A before-and-after study in 1968–1976 and 1981–2008 on sandy beaches on an atoll island, Aldabra atoll, Seychelles (Mortimer et al. 2011) found that legal protection for green turtles Chelonia mydas, followed by protection of the whole island 15 years later, resulted in an increase in nesting activity. Results were not statistically tested, and the effects of species and habitat protection cannot be separated. Overall nesting activity was estimated to be higher 36–40 years after turtle protection began (2004–2008: 28,200 nesting attempts/year) compared to 13–17 years after turtle protection began (1981–1985: 10,900–16,500 nesting attempts/year). Authors also reported that estimates of nesting activity around the time that turtle protection began ranged from sightings of seven females (11-day survey in 1967), to 2,000–3,000 nests/year (surveys during 1968–1970 and 1975–1976). Protection for turtles began in 1968, with the Green Turtle Protection Regulations 1968, and the atoll became a UNESCO World Heritage Site in 1983. In 1981–2008, up to 68 nesting beaches on the atoll were surveyed for turtle tracks and evidence of nesting. Survey effort was variable between different years and beaches, with beaches surveyed 0–37 times/years in 1981–1994, and 4–171 times/month in 1995–2008.Study and other actions tested
A review in 2011 of compliance with legislation during development projects in the Netherlands (Spitzen-van der Sluijs et al. 2011) found that evidence was not provided to suggest that legislation protected a population of slow worms Anguis fragilis. Mitigation translocations of slow worms to a compensatory area began in 2009, but the new habitat was only considered finished in the year following translocations and so slow worms were released into potentially unsuitable habitat. Monitoring before and after translocation was insufficient to determine population numbers or to assess translocation success. In June–September 2009, one hundred and forty-nine slow worms were translocated from a 1.1 ha area of rough grassland to a 2.1 ha compensation area. In the Netherlands, the Flora and Fauna Act protects amphibians. The development project was required by law to provide a compensation area for slow worms and to translocate the species from the development site to that area.Study and other actions tested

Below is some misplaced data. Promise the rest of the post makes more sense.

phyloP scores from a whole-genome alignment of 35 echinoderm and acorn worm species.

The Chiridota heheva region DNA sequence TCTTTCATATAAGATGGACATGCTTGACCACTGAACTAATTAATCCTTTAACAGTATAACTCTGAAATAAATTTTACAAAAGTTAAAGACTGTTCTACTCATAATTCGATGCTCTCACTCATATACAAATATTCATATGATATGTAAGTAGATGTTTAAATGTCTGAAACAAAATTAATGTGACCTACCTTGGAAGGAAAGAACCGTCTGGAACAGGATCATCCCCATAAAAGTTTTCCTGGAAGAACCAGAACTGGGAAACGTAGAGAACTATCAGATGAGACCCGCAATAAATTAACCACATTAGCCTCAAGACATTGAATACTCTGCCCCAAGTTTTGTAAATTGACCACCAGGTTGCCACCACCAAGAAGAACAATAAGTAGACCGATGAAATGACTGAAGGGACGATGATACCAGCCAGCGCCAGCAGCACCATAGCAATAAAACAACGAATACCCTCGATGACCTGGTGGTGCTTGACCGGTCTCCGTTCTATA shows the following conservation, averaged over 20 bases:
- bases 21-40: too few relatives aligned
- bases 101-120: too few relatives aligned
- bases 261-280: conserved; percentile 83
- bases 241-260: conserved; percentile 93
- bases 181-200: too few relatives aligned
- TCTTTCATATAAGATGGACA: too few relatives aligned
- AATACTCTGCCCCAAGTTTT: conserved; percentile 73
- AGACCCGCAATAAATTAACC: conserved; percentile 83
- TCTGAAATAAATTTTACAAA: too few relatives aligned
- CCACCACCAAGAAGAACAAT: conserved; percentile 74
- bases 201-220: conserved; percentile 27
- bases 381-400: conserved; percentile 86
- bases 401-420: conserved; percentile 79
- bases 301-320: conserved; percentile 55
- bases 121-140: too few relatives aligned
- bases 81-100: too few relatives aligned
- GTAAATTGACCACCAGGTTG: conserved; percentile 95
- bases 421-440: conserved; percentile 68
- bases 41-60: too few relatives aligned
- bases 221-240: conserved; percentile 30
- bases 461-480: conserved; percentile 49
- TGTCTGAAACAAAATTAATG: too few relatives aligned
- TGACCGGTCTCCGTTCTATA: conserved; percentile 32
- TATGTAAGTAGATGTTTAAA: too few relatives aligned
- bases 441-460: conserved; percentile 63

A replicated, before-and-after study in 2011 on Santiago and Boa Vista islands, Cape Verde (Hancock et al. 2017) reported that after implementing legal frameworks to penalise killing and consumption of marine turtles and protect turtle nests on beaches, as well as public awareness raising campaigns, participation in consumption of turtle products, turtle harvesting and, in some locations, selling turtle products, declined. Results were not statistically tested. After national legal protections for marine turtles were introduced, fishers self-reported a decline in turtle harvesting from 61–87% to 17–18% of survey participants between 2002 and 2011. Fish sellers self-reported a decline in selling turtle products from 78% to 22% of participants on Santiago between 2002 and 2011 (on Boa Vista only one seller self-identified as selling turtle products and continued to do so). The general public self-reported a decline in turtle product consumption on both islands (Boa Vista: 28% decline, Santiago: 62). However, the authors also reported a significant increase in commercial use of turtle meat with trade increasing between Boa Vista and Santiago (see original paper). In 2005 and 2010, legal frameworks were put in place to penalize killing and consumption of marine turtles. Turtle nests on beaches were protected by the military and public awareness campaigns were carried out by local and international NGOs. In May–June 2011, interviews were carried out with individuals from Santiago and Boa Vista coastal communities. Survey participants were fishers (Boa Vista: 46 individuals; Santiago: 82), fish sellers (5; 18) and the general public (94, 189).Study and other actions tested